DocuSign (DOCU): $2,179.31
- Share price on April 26, 2018: $29
- Share price on Oct. 22, 2019: $63.20
DocuSign is one of the few stocks on this list that remain big winners for investors following their IPOs. The company pioneered the use of e-signing technology and claims hundreds of millions of users in more than 180 different countries. During its 2019 second quarter, DocuSign’s revenue grew 41% year-over-year, while billings climbed 47%. Analysts have a “strong buy” rating on DocuSign, with an average price target of $71.11.
Levi Strauss (LEVI): $1,034.12
- Share price on March 20, 2019: $17
- Share price on Oct. 22, 2019: $17.58
Levi Strauss is a little bit of Americana, founded in Gold Rush San Francisco and unleashing blue jeans on the world in 1873. The company first went public in 1971, but the Strauss family descendants took it private in 1985. Levi’s second IPO, in 2019, allowed family members to sell some of their stake to the public. Although the brand name is recognized the world over, it operates in a tough retail space against many other more fashion-forward companies. These headwinds have served to keep Levi’s stock buttoned down since its IPO as it continues to trade near its opening price.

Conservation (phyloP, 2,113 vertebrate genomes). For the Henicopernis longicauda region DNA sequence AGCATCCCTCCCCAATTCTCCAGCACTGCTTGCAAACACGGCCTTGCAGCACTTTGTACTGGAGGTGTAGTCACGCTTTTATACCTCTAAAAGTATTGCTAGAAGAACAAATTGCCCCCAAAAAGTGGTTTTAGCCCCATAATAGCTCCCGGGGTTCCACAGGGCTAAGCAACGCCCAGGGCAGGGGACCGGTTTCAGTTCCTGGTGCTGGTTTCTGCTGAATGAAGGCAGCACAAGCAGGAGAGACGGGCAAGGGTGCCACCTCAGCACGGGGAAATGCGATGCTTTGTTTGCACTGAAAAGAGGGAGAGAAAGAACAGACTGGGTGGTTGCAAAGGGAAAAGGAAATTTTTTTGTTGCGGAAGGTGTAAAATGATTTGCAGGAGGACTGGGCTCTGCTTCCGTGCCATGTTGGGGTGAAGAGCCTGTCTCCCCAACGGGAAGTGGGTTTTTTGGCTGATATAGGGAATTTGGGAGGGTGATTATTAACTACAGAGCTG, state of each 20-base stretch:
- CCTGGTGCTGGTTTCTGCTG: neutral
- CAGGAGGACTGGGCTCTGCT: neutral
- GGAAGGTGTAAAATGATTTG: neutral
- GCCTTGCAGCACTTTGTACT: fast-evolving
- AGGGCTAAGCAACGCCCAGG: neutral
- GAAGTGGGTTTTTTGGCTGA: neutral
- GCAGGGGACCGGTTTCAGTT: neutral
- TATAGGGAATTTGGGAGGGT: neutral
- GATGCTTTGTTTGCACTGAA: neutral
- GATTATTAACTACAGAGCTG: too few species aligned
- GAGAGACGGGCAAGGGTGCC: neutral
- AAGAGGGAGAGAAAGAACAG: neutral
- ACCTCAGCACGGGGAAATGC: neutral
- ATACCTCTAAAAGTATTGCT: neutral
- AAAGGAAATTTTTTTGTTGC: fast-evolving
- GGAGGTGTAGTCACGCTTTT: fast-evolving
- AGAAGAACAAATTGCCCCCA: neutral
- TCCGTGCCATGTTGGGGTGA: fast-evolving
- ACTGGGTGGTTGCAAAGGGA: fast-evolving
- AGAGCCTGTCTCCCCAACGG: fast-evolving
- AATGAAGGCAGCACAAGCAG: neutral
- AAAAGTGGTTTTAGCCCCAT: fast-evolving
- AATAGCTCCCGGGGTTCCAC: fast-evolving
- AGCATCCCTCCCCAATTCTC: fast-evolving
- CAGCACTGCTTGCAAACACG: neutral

Tradeweb Markets (TW): $1,552.96
- Share price on April 3, 2019: $27
- Share price on Oct. 22, 2019: $41.93
Tradeweb operates global marketplaces to facilitate the trading of fixed-income securities and derivatives, offering more than 40 products in over 60 countries around the world. The company’s IPO raised more than $1 billion and investors pushed the stock price up 27% from the IPO price the moment they started trading. After peaking in July 2019 at around $50 a share, the stock has fallen back about 20%. Unlike many other recent IPOs, however, Tradeweb is profitable, reporting quarterly net income of $24.8 million in its Aug. 8, 2019, earnings release.
PagerDuty (PD) : $1,011.67
- Share price on April 10, 2019: $24
- Share price on Oct. 22, 2019: $24.28
Stop me if you’ve heard this before: PagerDuty was a highly anticipated IPO in 2019 that traded up sharply after going public but now trades back near its IPO price. Following the trading pattern of many of its IPO peers, this cloud computing company peaked at $59.82 in mid-June 2019 before coming back down. In its second-quarter 2019 earnings release, the company reported a year-over-year revenue growth of 45% but still lost $14.4 million. Those results beat analyst expectations, but the market still can’t get behind the stock.
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Crowdstrike (CRWD): $1,358.82
- Share price on June 11, 2019: $34